Peter Mayhew died
The career of Mayhew was to be a symbol of how after Star Wars, franchise movies – with their extendable, adaptable, rebootable characters – were to take over from the traditionally conceived above-the-title star system in the world of tentpole cinema. Now it is the blockbusting sci-fi or superhero movie which is the star; movies have always been a team effort and Chewbacca himself is a composite creation not just by Mayhew but from Lucas (of course), from sound designer Ben Burtt who confected the groaning, roaring voice from animal recordings and from costume designer Stuart Freeborn.
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But Star Wars fans never agreed that just anyone could have played Chewbacca; real followers could distinguish between Mayhew’s performance and that of Joonas Suotamo, who took over when Mayhew retired. Now the world of motion-capture has created a new challenge for actors whose performance will need to be subsumed into a character that they do not personally resemble in real life. Mayhew was a pioneer in all this.
Chewbacca himself had a name which was itself a sly joke from a world even earlier than 1977, when smoking and chewing tobacco were more commonplace, although the first Star Wars (now known as Episode IV – A New Hope) appeared at a moment when onscreen smoking was on the way out. Chewbacca was somehow cuddly and terrifying at the same time; he was gentle and yet he could tear your arms out if he wanted. Han Solo respected Chewbacca and Chewbacca respected Solo, and the Wookiee is one of the few people with the navigational and technological expertise to pilot the Millennium Falcon.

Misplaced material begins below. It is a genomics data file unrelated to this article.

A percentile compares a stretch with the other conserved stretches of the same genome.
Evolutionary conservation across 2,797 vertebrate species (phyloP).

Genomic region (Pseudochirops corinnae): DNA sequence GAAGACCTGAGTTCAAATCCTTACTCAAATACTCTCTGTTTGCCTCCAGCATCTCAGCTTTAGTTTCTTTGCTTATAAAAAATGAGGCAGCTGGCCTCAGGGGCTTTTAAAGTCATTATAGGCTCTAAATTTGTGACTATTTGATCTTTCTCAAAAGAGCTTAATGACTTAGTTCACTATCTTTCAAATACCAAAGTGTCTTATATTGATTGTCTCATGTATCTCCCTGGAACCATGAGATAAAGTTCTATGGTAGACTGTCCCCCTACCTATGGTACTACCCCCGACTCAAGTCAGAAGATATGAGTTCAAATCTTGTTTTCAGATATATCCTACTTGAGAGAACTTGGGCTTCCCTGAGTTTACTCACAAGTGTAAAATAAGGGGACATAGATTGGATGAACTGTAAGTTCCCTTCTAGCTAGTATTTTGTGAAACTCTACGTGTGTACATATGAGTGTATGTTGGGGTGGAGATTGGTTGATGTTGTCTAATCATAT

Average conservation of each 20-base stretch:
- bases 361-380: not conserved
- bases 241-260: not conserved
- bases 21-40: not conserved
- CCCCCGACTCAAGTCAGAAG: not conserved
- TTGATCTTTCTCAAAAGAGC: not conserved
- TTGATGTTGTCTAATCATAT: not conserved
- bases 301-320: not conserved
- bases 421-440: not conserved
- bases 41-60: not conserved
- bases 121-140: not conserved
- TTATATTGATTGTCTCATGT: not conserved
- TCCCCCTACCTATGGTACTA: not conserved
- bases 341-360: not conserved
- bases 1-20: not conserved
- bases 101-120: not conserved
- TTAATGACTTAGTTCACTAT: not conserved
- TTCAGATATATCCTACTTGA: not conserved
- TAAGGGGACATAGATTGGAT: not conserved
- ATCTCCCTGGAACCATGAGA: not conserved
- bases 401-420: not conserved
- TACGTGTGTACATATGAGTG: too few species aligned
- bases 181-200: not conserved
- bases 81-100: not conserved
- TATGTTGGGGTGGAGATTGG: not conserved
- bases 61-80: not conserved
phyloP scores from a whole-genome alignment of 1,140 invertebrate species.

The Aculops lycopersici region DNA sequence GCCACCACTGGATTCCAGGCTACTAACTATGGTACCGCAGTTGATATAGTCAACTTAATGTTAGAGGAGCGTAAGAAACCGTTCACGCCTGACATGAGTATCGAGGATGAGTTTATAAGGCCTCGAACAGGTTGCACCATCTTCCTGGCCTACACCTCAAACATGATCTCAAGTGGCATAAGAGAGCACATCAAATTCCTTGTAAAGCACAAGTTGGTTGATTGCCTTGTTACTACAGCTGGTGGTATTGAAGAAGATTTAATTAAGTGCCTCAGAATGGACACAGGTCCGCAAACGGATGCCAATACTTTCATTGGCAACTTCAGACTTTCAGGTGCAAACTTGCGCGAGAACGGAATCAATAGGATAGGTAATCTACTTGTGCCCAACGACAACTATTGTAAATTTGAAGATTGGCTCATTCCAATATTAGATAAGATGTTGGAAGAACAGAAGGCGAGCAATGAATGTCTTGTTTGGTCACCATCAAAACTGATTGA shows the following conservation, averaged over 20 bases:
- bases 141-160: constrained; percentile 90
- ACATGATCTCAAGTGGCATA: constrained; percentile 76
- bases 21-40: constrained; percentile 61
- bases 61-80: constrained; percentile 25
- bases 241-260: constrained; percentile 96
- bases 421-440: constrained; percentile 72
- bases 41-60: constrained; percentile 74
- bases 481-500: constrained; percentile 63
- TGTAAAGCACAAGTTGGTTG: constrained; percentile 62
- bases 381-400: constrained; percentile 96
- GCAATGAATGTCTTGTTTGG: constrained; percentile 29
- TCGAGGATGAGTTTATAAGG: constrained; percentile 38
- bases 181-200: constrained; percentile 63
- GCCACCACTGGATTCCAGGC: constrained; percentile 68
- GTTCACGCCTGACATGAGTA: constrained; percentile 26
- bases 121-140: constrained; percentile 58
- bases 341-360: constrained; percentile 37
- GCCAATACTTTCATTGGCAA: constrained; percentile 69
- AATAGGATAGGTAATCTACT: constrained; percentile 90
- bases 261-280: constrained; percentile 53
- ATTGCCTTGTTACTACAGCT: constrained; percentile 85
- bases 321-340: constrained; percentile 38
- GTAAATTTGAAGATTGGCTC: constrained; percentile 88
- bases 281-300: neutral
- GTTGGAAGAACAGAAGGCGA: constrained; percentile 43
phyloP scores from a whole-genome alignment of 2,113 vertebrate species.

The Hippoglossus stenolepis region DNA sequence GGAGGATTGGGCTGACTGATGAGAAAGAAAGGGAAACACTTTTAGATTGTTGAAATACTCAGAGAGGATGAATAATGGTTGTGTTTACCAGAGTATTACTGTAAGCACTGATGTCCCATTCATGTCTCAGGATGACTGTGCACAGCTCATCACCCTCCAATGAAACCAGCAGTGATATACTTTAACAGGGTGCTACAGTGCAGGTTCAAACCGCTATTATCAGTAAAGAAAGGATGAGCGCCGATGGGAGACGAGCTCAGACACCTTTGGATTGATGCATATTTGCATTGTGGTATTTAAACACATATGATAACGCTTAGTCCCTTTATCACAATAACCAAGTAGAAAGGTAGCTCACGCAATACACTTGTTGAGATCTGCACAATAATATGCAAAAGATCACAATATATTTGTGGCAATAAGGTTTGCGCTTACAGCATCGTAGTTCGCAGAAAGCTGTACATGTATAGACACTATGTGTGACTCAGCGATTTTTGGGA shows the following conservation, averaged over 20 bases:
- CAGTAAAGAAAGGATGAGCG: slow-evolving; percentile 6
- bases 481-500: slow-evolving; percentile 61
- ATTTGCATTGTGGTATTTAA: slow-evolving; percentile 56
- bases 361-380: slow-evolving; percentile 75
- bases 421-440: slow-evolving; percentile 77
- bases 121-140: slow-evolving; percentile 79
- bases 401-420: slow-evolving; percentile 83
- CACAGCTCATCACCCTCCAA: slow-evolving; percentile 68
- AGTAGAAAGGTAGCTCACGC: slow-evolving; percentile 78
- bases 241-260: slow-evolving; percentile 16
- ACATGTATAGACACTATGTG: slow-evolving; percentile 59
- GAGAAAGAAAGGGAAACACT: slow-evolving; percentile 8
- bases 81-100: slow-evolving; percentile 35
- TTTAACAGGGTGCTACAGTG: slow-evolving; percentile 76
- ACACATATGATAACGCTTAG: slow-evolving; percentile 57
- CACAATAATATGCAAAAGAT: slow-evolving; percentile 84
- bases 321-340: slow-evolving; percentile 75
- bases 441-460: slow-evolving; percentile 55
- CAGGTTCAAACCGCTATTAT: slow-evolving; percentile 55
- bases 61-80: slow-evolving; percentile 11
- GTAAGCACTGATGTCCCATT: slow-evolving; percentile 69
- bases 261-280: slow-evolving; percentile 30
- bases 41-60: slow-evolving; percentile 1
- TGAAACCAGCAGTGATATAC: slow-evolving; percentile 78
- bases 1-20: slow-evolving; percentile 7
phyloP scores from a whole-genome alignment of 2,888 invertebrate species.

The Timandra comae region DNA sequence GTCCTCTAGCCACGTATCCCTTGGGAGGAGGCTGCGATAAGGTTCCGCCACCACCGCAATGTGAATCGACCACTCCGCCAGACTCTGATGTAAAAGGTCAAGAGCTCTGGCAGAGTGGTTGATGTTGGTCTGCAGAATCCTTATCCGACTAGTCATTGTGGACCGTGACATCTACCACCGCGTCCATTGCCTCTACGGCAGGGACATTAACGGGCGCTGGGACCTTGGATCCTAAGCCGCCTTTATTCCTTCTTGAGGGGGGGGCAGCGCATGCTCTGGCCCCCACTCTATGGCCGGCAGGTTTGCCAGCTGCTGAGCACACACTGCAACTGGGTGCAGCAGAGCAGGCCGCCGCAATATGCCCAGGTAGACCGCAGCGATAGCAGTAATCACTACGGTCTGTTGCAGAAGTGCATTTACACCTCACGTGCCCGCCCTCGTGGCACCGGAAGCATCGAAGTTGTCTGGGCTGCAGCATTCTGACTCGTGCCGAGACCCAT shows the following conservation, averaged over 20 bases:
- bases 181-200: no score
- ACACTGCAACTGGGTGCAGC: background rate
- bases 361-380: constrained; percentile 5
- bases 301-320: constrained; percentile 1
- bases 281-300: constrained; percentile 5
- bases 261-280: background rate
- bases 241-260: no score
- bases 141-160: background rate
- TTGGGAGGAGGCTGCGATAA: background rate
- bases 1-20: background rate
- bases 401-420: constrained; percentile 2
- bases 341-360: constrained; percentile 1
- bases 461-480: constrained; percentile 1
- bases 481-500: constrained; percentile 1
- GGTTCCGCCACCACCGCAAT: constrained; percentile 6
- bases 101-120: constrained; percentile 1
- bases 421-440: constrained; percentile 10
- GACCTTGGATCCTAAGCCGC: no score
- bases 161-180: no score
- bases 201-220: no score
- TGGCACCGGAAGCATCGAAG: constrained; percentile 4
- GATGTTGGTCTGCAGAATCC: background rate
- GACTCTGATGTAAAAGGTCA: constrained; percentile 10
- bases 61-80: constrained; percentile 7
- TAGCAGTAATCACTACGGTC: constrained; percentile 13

The man inside Star Wars’ Wookiee suit may not have been instantly recognisable, but his skills helped lay the groundwork for current blockbuster movies